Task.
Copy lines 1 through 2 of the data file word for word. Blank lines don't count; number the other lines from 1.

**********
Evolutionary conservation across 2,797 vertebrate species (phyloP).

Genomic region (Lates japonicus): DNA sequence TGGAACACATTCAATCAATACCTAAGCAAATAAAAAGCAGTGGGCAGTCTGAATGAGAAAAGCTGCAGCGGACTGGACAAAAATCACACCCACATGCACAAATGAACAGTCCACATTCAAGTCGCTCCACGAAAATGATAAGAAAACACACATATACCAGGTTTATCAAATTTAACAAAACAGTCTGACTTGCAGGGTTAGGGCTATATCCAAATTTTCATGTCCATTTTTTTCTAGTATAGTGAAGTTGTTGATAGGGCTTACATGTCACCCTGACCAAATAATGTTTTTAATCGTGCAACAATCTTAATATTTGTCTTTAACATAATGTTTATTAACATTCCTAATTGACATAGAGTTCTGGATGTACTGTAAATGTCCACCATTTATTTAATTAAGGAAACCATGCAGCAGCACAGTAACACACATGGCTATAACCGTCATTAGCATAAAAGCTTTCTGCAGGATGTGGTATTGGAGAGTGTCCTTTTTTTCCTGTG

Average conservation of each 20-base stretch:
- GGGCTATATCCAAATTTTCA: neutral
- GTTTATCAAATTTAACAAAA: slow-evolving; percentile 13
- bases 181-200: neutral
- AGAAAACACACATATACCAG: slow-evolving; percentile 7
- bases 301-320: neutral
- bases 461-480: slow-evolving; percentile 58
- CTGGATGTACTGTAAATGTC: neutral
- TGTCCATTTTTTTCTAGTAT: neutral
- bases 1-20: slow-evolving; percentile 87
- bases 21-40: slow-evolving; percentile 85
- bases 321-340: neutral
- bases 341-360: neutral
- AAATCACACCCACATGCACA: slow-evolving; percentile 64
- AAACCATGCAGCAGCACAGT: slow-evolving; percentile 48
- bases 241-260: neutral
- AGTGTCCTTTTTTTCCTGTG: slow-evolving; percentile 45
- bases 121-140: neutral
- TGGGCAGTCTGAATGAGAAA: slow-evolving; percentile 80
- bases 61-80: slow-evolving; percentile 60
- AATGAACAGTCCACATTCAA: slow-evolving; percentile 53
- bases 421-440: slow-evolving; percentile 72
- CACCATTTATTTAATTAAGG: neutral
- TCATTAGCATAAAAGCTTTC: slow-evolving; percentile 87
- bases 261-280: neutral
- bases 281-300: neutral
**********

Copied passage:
Evolutionary conservation across 2,797 vertebrate species (phyloP).

Genomic region (Lates japonicus): DNA sequence TGGAACACATTCAATCAATACCTAAGCAAATAAAAAGCAGTGGGCAGTCTGAATGAGAAAAGCTGCAGCGGACTGGACAAAAATCACACCCACATGCACAAATGAACAGTCCACATTCAAGTCGCTCCACGAAAATGATAAGAAAACACACATATACCAGGTTTATCAAATTTAACAAAACAGTCTGACTTGCAGGGTTAGGGCTATATCCAAATTTTCATGTCCATTTTTTTCTAGTATAGTGAAGTTGTTGATAGGGCTTACATGTCACCCTGACCAAATAATGTTTTTAATCGTGCAACAATCTTAATATTTGTCTTTAACATAATGTTTATTAACATTCCTAATTGACATAGAGTTCTGGATGTACTGTAAATGTCCACCATTTATTTAATTAAGGAAACCATGCAGCAGCACAGTAACACACATGGCTATAACCGTCATTAGCATAAAAGCTTTCTGCAGGATGTGGTATTGGAGAGTGTCCTTTTTTTCCTGTG